Essay on Race and its Implications in the Criminal Justice System

Essay on Race and its Implications in the Criminal Justice System

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Race has continually been an important issue within the United States and most predominantly the criminal justice system. Racial tension in America is often thought of as being white versus black, even though that is not in fact the case. African-Americans view the system as favoring whites while trying to keep them at the bottom. While whites claim that the criminal justice system is colorblind, blacks clearly do not feel this way; whites underestimate the racial divide in the criminal justice system (Bikel, 2005). The highly publicized OJ Simpson case is well-known for being a case more about race than murder. In the 1999 Gallup Poll, 74% of people said that OJ either “probably” or “definitely” committed murder. A black male on trial for allegedly killing two whites, his ex-wife Nicole Brown and her friend Ronald Goldman, was left free not because the jury thought he was innocent but because they were fighting the system that has so long oppressed blacks, primarily black men. This paper is to show that OJ owes his “not guilty” verdict to his race and not his innocence.
Immediately after Nicole Brown and Ronald Goldman were found dead, on June 12, 1994, outside Brown’s home in California OJ Simpson was a suspect (Linder, 2000). He was a retired football player then living a short distance from Brown’s home. Being that he was a black male accused of killing two whites, the racial tensions were already brewing.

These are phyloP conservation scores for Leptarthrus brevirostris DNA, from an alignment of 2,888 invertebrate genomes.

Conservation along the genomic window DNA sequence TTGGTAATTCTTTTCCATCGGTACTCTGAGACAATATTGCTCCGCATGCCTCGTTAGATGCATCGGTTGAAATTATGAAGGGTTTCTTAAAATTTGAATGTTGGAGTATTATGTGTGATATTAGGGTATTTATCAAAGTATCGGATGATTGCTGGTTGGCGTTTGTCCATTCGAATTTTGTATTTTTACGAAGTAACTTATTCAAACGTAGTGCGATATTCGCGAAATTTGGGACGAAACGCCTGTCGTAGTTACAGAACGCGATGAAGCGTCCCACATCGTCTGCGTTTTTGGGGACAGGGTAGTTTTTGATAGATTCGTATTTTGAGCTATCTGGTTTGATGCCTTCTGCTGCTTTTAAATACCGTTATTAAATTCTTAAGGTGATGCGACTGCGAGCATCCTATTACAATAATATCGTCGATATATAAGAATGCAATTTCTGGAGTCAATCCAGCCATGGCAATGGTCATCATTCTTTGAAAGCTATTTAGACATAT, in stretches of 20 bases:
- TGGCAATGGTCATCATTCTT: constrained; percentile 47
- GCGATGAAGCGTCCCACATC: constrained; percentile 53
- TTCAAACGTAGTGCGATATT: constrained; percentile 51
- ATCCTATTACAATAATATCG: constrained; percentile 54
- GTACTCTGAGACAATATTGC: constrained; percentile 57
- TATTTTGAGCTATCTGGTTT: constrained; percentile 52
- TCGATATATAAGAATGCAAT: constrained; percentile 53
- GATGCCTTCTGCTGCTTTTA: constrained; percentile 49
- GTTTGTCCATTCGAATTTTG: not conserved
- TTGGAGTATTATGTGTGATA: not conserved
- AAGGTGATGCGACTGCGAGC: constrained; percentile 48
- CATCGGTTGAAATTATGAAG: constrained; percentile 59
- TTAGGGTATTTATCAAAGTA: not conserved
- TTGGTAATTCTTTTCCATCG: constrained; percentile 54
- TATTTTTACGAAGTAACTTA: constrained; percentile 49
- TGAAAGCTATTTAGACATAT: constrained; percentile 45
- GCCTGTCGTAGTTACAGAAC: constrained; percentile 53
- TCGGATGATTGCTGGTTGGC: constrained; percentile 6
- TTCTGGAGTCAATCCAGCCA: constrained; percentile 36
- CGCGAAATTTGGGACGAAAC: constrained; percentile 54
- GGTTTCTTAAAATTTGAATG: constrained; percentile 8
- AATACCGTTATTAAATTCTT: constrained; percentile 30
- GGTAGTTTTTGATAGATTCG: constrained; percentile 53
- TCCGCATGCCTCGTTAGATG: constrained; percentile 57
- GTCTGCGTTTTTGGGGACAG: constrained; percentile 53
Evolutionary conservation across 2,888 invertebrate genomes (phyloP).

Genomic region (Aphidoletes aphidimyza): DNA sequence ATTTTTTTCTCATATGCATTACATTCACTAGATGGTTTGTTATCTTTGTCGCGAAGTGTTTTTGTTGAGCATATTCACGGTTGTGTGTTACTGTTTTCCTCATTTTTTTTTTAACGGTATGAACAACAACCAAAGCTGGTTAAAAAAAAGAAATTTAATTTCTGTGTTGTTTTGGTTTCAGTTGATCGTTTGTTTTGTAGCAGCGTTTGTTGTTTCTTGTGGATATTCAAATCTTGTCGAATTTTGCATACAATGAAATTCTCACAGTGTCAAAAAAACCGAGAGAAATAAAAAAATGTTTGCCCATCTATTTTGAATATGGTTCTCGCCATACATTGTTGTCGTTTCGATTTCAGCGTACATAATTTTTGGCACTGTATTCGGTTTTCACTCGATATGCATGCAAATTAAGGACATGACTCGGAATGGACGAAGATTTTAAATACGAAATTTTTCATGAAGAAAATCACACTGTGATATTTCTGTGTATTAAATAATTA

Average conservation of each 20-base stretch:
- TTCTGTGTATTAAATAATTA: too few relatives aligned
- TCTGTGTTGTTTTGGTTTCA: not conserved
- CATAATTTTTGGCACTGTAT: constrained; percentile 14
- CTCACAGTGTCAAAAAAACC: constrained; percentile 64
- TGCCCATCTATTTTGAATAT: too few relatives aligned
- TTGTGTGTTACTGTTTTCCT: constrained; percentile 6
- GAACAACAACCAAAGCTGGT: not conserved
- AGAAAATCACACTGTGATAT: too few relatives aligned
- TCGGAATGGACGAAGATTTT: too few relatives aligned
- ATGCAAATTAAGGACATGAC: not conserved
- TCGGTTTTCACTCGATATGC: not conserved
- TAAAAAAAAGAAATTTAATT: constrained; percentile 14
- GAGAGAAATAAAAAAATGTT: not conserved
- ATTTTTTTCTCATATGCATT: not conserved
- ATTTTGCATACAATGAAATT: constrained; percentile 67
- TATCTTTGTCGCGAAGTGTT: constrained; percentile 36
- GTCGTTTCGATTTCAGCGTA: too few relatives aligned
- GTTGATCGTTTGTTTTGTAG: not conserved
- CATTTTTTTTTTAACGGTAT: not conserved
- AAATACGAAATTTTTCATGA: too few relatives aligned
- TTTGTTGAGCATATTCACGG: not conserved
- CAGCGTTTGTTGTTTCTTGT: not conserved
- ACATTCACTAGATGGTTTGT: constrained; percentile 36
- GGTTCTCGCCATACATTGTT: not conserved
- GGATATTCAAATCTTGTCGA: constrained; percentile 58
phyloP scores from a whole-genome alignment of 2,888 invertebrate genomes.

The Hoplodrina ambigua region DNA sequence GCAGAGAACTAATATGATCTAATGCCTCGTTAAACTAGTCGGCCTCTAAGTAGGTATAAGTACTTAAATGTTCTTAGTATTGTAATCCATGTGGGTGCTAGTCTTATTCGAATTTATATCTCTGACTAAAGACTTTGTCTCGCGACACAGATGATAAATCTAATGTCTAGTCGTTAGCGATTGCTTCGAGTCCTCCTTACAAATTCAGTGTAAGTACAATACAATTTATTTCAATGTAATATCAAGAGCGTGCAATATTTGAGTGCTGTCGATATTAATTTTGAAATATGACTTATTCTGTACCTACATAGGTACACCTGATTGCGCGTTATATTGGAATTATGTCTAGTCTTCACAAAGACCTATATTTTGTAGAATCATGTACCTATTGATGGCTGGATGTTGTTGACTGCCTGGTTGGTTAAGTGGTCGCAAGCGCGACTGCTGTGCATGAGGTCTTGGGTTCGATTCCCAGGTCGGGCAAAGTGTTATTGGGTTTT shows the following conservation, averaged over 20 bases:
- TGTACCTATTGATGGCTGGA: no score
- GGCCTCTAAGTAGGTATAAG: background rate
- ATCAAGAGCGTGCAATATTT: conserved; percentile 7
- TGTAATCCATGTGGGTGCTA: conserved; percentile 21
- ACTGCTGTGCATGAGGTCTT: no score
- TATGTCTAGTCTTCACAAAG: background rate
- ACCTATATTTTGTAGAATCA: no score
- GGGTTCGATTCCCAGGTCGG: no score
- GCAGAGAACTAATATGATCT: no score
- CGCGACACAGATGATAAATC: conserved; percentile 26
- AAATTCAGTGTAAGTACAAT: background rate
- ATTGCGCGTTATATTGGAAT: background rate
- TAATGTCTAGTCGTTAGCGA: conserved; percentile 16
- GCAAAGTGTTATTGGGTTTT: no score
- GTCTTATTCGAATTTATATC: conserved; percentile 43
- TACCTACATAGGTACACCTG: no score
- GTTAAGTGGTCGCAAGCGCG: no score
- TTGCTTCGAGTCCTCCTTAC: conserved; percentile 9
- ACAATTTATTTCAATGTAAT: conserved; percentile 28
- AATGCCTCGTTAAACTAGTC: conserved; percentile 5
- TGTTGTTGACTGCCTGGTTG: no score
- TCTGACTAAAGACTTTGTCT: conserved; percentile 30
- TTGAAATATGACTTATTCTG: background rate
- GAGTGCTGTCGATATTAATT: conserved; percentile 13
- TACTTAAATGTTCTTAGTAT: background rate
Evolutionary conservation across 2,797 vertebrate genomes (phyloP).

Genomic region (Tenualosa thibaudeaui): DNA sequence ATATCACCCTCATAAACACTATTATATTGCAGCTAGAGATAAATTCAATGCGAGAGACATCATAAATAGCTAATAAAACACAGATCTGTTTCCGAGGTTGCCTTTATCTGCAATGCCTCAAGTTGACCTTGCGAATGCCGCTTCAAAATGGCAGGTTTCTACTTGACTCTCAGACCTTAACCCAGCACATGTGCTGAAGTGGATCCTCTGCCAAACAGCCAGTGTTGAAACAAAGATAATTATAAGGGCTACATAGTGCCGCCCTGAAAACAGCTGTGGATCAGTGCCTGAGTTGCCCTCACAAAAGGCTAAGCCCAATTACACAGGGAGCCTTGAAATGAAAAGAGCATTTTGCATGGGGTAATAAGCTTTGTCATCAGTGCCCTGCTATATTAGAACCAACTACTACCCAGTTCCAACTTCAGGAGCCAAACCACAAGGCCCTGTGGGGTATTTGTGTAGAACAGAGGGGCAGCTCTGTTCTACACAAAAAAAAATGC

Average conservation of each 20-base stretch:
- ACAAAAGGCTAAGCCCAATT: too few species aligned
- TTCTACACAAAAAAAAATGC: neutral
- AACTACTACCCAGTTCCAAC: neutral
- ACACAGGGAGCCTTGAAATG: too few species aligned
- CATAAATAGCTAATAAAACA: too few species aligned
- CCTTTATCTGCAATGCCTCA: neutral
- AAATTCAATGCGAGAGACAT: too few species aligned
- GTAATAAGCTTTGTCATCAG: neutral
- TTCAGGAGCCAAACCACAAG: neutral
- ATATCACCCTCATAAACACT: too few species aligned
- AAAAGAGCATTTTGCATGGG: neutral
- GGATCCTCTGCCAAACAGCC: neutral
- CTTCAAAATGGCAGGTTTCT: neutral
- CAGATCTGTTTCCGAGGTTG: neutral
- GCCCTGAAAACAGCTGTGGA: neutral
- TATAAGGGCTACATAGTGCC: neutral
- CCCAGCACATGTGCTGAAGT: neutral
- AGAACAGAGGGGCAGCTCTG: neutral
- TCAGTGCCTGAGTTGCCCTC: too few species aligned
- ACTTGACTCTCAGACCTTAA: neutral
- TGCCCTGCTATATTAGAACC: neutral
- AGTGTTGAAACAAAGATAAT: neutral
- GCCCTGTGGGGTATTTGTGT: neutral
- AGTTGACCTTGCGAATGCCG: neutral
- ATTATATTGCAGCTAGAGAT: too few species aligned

The importance of race in this case was thought about before the start of the trial especially concerning the jury. The prosecution had decided to conduct the jury selection in downtown Los Angeles even though the crime had happened in Santa Monica. Having a trial in LA meant having a jury composed largely of minorities wh...

... middle of paper ...

...ustices of the corrupt criminal justice system. Because of the publicity of the case, it was easy to use OJ as an informant for all of America, showing the inequalities American society is built on.

Works Cited

Bikel, O. (2005). The O.J. Verdict. PBS. Retrieved December 3, 2013, From:
Gallup. (1995). Opinion Polls on the O. J. Simpson Trial. UMKC School of Law. Retrieved December 3, 2013, From: Linder, D. (2000). The Trial of Orenthal James Simpson. UMKC School of Law. Retrieved December 3, 2013, From:
Jones, T.L. (2007). The O.J. Simpson Murder Trial. TruTV. Retrieved December 3, 2013, From: /famous/simpson/index_1.html.

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